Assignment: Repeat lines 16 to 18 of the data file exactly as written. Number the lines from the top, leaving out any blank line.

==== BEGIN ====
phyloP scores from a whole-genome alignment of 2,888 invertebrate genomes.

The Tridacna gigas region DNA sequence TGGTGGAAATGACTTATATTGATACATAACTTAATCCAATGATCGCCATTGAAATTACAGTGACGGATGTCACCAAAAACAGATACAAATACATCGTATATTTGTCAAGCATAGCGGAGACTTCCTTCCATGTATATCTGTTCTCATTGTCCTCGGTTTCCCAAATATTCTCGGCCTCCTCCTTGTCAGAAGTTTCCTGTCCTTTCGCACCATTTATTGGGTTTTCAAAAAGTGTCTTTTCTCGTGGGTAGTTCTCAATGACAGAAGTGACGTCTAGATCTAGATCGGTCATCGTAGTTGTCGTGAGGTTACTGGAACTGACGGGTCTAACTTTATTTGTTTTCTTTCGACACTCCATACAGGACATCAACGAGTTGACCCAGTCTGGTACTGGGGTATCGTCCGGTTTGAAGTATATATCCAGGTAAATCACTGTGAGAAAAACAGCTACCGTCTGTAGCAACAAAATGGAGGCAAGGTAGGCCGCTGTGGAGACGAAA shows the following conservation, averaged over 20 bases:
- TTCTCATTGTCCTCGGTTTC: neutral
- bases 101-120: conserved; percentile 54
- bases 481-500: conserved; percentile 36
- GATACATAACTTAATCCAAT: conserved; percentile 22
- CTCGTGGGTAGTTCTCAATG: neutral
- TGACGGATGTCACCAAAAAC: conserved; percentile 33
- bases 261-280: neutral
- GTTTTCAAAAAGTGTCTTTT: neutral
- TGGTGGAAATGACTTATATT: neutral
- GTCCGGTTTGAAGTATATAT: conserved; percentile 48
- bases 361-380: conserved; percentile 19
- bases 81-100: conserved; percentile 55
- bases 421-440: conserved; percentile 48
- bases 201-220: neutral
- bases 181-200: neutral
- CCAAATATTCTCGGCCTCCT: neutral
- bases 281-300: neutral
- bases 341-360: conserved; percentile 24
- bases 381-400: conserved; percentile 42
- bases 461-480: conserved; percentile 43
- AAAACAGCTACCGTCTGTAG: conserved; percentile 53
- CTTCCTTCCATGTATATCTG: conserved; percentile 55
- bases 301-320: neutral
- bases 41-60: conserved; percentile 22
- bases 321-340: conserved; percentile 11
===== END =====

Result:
- bases 201-220: neutral
- bases 181-200: neutral
- CCAAATATTCTCGGCCTCCT: neutral